HR Mavericks

Eddy’s HR Mavericks Encyclopedia

Monthly Payroll
Are you having a hard time determining how often you should pay your employees? Are you considering doing a monthly payroll but aren’t sure of its advantages and disadvantages? This article dives into a monthly payroll and if it is the right fit for your company.

What Is a Monthly Payroll?

Monthly payroll is when you pay your employees only once a month. Typically this occurs on the last day of the month.

Should Companies Have a Monthly Payroll?

A company’s decision to pay its employees once a month is not a simple yes or no answer. Many factors that go into it, such as legal requirements or the impact it will have on the employee. When making this decision, a company needs to look at the advantages and disadvantages of paying its employees once a month. Here are some of the advantages and disadvantages to consider to determine if monthly payroll is the right fit for your company.

Advantages of Monthly Payroll

  • Reduced payroll costs. One of the biggest benefits of a monthly payroll is the reduction in payroll costs for the company. Running payroll once a month as opposed to two times or more takes less time and saves money on processing payroll. This allows the company to divert those resources elsewhere by focusing on other projects or having a smaller payroll team.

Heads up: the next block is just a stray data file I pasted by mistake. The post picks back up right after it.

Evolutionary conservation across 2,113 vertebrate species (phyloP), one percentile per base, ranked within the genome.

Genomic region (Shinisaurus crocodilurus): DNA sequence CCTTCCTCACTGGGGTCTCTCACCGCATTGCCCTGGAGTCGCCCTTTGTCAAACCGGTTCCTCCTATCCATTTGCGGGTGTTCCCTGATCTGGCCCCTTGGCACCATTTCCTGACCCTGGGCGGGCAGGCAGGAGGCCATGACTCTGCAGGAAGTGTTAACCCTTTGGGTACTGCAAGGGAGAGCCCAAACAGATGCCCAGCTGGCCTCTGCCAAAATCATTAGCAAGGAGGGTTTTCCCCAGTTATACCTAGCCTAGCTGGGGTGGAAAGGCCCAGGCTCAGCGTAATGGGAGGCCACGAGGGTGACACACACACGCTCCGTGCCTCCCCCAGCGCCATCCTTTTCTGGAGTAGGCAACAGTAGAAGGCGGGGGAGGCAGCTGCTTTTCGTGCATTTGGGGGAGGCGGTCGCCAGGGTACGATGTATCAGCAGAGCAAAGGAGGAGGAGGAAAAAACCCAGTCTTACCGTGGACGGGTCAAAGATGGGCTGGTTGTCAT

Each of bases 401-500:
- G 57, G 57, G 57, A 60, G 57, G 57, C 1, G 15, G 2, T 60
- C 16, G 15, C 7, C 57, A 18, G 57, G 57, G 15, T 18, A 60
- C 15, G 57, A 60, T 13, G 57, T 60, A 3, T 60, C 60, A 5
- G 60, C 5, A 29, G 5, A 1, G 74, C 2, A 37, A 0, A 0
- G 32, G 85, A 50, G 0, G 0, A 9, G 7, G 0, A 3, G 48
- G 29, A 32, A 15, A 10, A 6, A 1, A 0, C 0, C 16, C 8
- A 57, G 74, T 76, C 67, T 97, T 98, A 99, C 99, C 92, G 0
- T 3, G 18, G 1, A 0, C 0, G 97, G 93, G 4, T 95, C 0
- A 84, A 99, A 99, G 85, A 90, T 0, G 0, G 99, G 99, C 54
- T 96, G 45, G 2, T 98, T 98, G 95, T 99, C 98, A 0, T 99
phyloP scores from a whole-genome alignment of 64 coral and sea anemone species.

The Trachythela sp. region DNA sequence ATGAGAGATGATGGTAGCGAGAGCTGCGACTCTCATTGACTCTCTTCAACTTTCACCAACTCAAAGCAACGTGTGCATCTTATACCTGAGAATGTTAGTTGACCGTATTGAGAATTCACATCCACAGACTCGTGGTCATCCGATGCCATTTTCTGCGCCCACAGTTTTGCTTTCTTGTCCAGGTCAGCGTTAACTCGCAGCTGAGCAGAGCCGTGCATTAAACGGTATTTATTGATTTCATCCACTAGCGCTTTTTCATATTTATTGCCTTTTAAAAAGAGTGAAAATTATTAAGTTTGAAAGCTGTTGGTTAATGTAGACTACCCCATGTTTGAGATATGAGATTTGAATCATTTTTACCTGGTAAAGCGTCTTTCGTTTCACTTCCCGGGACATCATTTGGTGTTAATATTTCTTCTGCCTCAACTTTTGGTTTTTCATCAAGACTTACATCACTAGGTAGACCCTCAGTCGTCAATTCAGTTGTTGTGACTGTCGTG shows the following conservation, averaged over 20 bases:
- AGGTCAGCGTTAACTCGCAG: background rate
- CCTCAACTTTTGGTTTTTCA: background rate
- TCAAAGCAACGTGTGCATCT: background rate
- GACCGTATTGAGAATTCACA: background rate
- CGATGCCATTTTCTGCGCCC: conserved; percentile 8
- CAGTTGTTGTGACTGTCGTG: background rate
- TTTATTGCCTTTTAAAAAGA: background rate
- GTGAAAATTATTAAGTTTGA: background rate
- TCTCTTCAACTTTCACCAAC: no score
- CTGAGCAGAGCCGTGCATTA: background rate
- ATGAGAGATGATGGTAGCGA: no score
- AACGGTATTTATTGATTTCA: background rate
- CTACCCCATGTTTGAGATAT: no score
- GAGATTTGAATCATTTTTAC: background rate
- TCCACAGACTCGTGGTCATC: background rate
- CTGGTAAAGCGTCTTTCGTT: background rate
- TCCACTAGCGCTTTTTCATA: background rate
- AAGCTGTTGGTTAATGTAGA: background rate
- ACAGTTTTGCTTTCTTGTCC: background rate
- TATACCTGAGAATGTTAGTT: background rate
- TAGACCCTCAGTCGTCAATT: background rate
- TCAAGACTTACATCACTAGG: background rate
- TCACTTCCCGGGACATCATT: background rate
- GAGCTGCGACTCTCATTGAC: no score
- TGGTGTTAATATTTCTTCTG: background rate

• More predictability. Paying employees only once a month can lead to more predictability of payroll costs and cash flow. With an entire month to track employees’ wages, you have a more accurate date to predict what payroll as a whole might look like the following month. This can make the accounting and finance teams’ jobs easier when doing financial forecasting for the next quarter or even the rest of the year.
  • Payroll deductions. Having a monthly payroll makes it easier to calculate withholdings for various company benefits. For example, health insurance has a certain amount that needs to be paid each month for the premium. It can get a little complicated if an employee is paid bi-weekly, as there are 26 pay periods and some pay periods do not require a deduction for health insurance. With a monthly payroll, you can deduct the same amount each time.

Disadvantages of Monthly Payroll

  • Financial burden on employees. Only paying employees once a month can cause financial burdens, as most have bills to pay throughout the month, and it can be hard to budget when all that money is paid at once.
  • Tracking overtime. While a monthly payroll can simplify things like benefit deductions, it can complicate overtime pay. Regardless of the payment schedule, you have to pay employees overtime if they work more than 40 hours a week. With a monthly payroll, you must be extra careful to make sure overtime hours are being tracked each week correctly and then paid out at the end of the month.